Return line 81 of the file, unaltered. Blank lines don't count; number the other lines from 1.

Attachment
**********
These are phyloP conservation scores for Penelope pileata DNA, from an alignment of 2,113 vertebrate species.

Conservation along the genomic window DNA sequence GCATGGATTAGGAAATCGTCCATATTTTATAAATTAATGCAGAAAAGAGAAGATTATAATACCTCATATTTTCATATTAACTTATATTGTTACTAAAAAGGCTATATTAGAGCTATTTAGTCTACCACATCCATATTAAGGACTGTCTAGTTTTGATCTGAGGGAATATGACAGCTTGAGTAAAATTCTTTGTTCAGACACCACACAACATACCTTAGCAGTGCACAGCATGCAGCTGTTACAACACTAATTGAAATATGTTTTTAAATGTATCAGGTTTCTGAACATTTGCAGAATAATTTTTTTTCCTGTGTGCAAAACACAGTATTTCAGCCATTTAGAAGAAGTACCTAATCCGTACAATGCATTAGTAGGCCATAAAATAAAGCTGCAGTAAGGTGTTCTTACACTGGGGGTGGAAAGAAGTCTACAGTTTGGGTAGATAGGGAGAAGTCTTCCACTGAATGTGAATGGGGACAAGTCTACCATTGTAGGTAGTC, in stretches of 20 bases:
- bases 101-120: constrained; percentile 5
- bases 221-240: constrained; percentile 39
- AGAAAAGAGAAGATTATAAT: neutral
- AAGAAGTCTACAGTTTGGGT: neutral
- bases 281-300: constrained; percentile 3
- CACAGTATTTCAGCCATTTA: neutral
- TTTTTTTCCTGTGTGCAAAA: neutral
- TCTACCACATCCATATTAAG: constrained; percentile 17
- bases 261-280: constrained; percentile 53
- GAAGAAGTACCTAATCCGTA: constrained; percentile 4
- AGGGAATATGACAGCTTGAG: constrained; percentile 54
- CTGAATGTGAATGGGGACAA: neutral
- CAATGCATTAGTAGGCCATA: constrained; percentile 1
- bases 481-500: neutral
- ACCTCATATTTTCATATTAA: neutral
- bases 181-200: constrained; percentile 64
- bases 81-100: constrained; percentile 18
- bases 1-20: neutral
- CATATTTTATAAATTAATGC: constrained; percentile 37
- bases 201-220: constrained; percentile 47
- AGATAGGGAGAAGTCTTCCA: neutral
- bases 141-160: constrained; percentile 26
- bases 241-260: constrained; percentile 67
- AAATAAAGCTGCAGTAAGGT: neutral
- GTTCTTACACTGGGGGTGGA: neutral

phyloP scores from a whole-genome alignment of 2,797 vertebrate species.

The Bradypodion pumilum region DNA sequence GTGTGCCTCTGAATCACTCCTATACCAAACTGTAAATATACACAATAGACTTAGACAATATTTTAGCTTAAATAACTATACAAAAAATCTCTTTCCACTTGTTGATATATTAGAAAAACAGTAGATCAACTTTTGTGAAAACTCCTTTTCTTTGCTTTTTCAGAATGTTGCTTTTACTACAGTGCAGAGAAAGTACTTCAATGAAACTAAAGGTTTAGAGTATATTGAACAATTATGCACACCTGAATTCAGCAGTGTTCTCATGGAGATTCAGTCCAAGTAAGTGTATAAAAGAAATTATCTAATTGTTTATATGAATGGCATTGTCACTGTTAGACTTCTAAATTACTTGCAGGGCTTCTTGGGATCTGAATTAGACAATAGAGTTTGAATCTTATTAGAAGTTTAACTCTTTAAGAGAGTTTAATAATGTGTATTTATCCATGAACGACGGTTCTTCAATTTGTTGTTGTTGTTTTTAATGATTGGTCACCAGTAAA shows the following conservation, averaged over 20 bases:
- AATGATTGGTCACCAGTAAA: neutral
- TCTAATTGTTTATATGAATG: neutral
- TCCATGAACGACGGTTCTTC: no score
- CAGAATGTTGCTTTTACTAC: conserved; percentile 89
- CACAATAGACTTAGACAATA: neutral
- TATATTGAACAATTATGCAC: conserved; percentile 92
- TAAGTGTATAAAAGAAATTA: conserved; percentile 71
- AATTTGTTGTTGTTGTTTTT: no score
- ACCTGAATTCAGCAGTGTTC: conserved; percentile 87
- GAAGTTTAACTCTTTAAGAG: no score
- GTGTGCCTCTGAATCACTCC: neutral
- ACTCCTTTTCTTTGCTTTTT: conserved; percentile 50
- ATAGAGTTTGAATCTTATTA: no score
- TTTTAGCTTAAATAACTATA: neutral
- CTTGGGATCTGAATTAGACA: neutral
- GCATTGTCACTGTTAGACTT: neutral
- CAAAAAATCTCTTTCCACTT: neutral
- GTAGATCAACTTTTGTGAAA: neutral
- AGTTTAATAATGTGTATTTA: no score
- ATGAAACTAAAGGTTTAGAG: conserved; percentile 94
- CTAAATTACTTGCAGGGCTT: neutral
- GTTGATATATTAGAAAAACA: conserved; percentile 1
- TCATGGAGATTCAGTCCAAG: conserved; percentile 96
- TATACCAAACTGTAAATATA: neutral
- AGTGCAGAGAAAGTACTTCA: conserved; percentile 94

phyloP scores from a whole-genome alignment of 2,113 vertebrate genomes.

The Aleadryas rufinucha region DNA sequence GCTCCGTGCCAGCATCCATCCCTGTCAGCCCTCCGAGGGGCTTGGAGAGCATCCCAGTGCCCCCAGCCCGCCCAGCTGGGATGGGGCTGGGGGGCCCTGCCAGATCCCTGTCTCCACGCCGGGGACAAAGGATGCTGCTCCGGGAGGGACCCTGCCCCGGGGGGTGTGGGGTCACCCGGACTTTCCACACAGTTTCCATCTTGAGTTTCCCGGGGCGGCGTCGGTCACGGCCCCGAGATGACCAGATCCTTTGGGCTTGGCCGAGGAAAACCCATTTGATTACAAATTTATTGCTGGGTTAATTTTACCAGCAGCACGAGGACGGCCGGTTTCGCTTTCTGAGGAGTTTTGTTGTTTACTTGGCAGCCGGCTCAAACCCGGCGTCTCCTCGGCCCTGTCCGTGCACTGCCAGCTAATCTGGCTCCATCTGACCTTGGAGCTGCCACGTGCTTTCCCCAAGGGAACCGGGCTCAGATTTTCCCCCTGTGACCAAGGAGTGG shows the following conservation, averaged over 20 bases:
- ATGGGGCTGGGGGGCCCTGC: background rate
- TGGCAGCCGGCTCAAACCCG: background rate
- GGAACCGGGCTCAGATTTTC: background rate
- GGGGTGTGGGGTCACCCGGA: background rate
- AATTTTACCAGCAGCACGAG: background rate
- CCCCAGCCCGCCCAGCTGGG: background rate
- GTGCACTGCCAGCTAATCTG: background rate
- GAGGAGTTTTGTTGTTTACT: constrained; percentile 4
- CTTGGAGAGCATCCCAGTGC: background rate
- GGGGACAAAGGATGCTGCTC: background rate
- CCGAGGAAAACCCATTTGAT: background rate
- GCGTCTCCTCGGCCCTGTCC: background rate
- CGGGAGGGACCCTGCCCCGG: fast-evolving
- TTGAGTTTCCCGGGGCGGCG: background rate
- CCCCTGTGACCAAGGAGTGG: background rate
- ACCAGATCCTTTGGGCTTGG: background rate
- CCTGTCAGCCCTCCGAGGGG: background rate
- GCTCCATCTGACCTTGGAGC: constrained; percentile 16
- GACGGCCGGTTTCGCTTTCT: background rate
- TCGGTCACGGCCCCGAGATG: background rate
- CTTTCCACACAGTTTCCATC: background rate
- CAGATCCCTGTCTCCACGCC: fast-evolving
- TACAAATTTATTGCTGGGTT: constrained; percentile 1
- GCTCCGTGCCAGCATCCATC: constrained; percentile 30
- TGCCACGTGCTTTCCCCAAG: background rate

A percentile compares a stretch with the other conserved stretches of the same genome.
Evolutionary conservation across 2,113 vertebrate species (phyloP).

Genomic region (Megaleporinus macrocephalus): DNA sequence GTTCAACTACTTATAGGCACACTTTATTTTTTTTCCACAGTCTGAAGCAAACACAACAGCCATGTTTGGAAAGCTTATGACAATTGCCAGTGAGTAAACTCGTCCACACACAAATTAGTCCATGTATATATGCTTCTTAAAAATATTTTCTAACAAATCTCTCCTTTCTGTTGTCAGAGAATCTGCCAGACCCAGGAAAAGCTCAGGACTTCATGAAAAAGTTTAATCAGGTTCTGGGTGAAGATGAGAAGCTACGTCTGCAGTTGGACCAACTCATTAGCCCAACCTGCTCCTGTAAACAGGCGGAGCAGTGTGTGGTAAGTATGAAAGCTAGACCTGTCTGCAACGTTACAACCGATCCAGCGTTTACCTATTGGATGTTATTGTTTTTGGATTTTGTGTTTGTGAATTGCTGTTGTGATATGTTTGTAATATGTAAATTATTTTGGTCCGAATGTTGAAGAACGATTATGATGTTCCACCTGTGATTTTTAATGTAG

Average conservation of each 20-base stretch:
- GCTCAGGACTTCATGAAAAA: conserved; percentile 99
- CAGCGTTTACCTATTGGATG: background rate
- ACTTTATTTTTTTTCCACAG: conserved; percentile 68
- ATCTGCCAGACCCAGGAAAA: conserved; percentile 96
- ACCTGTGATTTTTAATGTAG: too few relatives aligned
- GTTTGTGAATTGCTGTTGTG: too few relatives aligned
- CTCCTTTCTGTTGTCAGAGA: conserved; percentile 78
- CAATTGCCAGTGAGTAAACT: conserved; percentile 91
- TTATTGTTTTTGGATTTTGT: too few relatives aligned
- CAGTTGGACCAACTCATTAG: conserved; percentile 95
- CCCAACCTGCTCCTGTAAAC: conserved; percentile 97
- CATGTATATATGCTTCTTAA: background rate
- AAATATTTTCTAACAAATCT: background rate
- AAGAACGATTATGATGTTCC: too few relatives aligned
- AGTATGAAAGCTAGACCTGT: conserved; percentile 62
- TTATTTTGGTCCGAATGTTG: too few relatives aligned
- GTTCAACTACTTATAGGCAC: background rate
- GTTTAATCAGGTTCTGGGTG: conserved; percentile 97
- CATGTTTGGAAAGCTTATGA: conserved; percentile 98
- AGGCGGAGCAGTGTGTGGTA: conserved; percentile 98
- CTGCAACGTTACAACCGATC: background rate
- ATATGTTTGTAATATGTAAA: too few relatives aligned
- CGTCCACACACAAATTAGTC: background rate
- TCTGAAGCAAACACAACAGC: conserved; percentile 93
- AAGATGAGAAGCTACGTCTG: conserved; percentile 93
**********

- TGCCACGTGCTTTCCCCAAG: background rate